Where learning goes wrong
Posted on 18th May 2023 at 18:19
Stop wasting time training when your team could be LEARNING
When it comes to learning and people development, we're pretty passionate about making sure what companies do, and how they do it, has an impact.
'Where companies go wrong with learning and development', an article by Steve Glaveski on Harvard Business Review, shared some powerful stats that show there's a long way to go.
75% of 1,500 managers surveyed across 50 were dissatisfied with their company's Learning and Development (L&D) function
Only 12% of employees apply new skills learned in L&D programmes to their job
Only 25% of respondents to a McKinsey survey believed that training measurably improved performance
So why is this?
Often, companies dictate the topics and timings of workplace learning. It's on their schedule, and it's the things they think the team need to learn. When that is part of the induction process or to support a new piece of kit or process, fair enough. But when it comes to the skills we need to develop to improve day to day, this can lead to training having little relevance - or lasting impact.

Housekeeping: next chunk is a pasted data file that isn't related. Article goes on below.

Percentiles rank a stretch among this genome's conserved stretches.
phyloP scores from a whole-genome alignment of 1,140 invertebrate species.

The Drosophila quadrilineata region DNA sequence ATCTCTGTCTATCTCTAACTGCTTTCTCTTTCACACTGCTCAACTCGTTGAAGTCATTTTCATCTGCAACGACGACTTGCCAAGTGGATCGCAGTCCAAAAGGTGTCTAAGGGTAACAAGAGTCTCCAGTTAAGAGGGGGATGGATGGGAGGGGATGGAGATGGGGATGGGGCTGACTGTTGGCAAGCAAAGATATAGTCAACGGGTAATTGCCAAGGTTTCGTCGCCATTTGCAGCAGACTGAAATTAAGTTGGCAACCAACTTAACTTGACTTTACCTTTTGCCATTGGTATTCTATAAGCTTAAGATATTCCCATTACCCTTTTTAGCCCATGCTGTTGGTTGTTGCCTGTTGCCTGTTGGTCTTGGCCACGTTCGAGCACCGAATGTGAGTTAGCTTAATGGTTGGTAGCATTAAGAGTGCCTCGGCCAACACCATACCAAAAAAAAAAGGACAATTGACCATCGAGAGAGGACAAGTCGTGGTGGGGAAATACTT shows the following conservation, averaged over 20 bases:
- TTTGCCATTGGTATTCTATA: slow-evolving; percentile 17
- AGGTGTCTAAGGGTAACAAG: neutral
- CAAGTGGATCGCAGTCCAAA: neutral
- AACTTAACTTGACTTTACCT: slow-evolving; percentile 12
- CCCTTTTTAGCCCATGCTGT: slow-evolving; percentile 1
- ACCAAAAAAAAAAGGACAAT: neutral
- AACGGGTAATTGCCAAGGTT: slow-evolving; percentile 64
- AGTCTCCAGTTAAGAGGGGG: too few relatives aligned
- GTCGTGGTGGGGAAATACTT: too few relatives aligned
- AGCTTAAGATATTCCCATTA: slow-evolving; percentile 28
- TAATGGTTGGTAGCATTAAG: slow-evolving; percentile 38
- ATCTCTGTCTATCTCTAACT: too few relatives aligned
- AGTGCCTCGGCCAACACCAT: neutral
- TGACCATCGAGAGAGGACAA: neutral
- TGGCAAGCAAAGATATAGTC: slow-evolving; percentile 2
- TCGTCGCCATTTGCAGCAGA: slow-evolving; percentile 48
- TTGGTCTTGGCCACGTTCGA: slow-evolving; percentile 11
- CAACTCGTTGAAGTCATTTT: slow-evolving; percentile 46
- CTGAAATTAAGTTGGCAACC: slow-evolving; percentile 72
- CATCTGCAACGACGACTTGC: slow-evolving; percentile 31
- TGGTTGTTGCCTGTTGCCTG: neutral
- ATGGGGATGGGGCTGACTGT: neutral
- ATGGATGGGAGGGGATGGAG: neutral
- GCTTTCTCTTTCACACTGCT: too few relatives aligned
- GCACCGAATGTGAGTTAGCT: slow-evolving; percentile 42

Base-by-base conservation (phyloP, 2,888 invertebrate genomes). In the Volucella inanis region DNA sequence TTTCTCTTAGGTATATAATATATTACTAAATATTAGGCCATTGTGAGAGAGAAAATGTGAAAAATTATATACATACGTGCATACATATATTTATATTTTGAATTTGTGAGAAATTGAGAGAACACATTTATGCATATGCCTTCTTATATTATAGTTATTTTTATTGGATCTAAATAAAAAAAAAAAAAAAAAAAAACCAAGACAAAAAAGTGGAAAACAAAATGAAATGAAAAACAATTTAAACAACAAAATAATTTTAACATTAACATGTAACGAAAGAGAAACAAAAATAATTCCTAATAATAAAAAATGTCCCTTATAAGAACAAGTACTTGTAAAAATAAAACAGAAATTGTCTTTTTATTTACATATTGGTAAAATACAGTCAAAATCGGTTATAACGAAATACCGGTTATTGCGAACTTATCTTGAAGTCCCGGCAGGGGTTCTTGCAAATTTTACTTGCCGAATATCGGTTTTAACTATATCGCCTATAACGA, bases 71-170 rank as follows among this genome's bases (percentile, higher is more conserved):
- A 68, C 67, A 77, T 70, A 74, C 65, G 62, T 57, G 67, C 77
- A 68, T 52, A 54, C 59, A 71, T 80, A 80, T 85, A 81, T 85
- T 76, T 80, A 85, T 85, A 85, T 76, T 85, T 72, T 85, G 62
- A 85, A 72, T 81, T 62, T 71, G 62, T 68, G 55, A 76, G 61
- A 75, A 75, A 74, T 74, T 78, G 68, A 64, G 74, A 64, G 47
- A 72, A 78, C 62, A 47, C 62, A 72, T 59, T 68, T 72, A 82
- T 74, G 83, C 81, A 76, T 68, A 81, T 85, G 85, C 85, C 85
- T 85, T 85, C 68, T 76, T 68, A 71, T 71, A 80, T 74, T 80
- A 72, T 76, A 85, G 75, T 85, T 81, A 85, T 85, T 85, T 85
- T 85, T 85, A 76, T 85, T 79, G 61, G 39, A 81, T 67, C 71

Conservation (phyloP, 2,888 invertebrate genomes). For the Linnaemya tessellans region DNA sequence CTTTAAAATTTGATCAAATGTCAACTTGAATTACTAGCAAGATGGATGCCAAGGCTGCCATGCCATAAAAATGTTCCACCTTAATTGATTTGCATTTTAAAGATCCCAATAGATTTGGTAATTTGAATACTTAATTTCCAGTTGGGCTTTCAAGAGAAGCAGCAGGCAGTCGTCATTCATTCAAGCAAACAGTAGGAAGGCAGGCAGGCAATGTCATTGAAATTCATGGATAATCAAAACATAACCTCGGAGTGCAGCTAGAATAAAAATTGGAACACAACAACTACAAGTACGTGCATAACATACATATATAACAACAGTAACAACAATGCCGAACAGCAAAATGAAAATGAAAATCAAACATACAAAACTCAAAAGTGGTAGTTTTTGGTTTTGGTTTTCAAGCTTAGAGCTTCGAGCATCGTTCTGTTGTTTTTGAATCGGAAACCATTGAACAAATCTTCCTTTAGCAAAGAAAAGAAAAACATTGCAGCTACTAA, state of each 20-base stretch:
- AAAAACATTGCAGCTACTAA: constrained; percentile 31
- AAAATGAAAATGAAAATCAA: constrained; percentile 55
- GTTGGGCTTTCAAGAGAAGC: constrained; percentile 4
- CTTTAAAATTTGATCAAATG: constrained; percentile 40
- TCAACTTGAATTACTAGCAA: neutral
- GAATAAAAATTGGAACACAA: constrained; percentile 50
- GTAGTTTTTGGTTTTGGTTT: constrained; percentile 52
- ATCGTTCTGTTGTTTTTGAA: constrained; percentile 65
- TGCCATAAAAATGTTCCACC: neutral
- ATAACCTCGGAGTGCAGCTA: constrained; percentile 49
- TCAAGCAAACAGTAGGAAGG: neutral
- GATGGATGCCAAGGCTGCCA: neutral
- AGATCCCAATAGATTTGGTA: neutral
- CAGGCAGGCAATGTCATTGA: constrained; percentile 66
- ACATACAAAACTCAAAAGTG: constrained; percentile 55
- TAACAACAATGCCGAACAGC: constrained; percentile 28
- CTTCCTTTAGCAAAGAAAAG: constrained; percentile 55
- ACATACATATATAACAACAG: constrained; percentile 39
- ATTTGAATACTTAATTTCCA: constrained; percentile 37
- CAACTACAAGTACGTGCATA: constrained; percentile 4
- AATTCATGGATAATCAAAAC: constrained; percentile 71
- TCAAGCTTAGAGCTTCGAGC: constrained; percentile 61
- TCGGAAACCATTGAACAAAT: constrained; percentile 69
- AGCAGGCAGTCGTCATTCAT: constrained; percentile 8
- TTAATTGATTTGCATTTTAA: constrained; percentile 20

If we don't use it, we lose it is another key issue. Applying what we learn immediately is crucial to remembering it, and repetition is our friend if we want to hold onto what we've learnt.
Glaveski describes 'The Forgetting Curve' identified by German psychologist, Herman Ebbinghaus in the late 19th century. The curve shows that after only six days we'll have forgotten around 75% if we aren't actively using it.
What can we do about it?
The world today demands personalised content, available on demand and this is especially true of Generation Z who are now entering the workforce. Attention spans have shrunk, so materials need to be in short, bite-sized chunks, and in a variety of formats to keep things interesting.
Storytelling is essential to make the link between the individual and the learning in the real world. Make them feel something and you're halfway there.
Anyone who has a teenager at home will also know you need to tell them once, tell them twice, then tell them again to make sure it sticks.
Finally, remember the first place most people go to learn how to do something isn't the training manual, or even Google, YouTube, orTiktok, it's the person next to them. Facilitate peer-to-peer leaning and see the positive ripple effect spread as experienced team members feel valued, and new recruits get up to speed without waiting for the next round of training to appear.
Photo by Priscilla Du Preez on Unsplash
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